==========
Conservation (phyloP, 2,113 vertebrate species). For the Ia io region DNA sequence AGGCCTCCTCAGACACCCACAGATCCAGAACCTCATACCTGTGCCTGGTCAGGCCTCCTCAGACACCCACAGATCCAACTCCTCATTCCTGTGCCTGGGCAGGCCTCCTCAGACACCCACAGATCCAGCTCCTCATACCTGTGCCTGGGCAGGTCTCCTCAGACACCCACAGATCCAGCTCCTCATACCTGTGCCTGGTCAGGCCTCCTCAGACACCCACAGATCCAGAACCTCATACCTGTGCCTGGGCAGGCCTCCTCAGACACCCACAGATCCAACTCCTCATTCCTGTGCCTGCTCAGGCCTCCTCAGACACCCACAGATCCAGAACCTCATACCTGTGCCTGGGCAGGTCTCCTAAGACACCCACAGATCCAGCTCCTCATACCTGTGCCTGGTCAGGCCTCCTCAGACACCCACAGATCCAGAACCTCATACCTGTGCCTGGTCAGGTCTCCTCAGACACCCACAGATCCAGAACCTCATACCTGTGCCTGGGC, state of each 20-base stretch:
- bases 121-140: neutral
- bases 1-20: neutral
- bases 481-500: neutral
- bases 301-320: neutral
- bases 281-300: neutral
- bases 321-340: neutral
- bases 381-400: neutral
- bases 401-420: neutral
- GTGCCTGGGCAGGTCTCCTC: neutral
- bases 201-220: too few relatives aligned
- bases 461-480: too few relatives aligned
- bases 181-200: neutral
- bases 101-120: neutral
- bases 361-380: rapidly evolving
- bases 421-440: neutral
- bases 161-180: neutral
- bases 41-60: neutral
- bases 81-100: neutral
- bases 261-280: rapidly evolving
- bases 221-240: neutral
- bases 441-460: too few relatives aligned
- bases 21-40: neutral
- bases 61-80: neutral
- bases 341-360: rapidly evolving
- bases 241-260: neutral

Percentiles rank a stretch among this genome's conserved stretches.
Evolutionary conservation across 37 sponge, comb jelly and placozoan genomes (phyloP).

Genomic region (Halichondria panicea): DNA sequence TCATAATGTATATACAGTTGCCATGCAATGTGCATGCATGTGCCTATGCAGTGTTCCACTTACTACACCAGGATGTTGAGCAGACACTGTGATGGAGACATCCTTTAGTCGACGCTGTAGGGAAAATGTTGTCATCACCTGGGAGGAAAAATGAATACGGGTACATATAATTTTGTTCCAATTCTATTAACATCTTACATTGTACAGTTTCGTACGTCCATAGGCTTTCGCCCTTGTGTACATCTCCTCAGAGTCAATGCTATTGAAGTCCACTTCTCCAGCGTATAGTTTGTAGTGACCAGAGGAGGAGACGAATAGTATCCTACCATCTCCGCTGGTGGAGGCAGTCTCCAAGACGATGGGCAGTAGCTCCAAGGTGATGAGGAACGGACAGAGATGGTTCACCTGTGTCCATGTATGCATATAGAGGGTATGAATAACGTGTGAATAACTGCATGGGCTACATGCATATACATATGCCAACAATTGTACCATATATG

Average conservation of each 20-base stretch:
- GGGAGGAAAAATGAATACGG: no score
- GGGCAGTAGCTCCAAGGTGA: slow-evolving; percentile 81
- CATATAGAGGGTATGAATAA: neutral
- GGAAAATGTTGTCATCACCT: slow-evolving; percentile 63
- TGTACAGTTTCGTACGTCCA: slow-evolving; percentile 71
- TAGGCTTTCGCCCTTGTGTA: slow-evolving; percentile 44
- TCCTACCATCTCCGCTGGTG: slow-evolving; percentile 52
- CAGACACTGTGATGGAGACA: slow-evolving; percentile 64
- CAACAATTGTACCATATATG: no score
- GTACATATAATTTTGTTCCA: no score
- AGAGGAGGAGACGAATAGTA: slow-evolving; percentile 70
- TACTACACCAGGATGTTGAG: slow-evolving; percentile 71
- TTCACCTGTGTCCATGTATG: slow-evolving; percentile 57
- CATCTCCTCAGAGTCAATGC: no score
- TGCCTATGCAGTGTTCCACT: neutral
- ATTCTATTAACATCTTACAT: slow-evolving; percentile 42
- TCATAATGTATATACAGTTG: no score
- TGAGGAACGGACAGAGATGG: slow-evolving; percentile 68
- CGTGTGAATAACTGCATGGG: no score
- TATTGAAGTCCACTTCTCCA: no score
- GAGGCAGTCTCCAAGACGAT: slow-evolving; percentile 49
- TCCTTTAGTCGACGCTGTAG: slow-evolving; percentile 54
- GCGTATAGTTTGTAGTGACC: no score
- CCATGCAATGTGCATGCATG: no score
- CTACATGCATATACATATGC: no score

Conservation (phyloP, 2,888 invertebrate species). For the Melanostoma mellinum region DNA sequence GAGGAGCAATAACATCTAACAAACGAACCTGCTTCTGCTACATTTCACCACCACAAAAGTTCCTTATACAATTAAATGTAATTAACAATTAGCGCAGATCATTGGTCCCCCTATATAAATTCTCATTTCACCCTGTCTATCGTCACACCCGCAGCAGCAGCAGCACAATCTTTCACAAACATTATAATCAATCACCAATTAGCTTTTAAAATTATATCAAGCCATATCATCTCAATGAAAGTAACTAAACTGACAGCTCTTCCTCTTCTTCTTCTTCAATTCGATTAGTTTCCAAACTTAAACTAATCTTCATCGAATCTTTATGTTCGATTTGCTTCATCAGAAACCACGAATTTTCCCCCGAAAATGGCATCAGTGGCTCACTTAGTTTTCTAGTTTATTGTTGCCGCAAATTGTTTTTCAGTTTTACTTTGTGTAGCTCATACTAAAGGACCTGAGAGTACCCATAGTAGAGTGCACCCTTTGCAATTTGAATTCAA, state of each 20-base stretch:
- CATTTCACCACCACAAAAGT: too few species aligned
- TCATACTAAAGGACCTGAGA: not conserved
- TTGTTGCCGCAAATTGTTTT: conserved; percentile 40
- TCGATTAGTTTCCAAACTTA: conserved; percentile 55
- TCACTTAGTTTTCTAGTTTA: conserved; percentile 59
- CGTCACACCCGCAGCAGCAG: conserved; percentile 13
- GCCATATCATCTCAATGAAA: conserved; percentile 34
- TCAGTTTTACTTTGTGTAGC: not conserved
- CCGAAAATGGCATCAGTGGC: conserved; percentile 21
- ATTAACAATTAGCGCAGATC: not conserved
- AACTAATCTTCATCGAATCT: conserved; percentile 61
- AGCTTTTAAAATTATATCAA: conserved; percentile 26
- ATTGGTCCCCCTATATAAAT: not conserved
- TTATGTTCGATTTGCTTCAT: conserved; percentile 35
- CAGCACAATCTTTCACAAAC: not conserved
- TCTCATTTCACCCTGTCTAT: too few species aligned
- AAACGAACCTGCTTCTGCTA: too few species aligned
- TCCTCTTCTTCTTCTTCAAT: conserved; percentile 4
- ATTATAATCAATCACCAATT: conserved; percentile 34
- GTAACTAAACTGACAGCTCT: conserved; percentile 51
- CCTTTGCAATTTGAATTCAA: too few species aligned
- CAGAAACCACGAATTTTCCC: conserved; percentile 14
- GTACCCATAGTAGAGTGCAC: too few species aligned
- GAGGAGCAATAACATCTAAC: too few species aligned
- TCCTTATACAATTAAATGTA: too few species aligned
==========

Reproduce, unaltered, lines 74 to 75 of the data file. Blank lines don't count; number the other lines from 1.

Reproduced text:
- TCCTCTTCTTCTTCTTCAAT: conserved; percentile 4
- ATTATAATCAATCACCAATT: conserved; percentile 34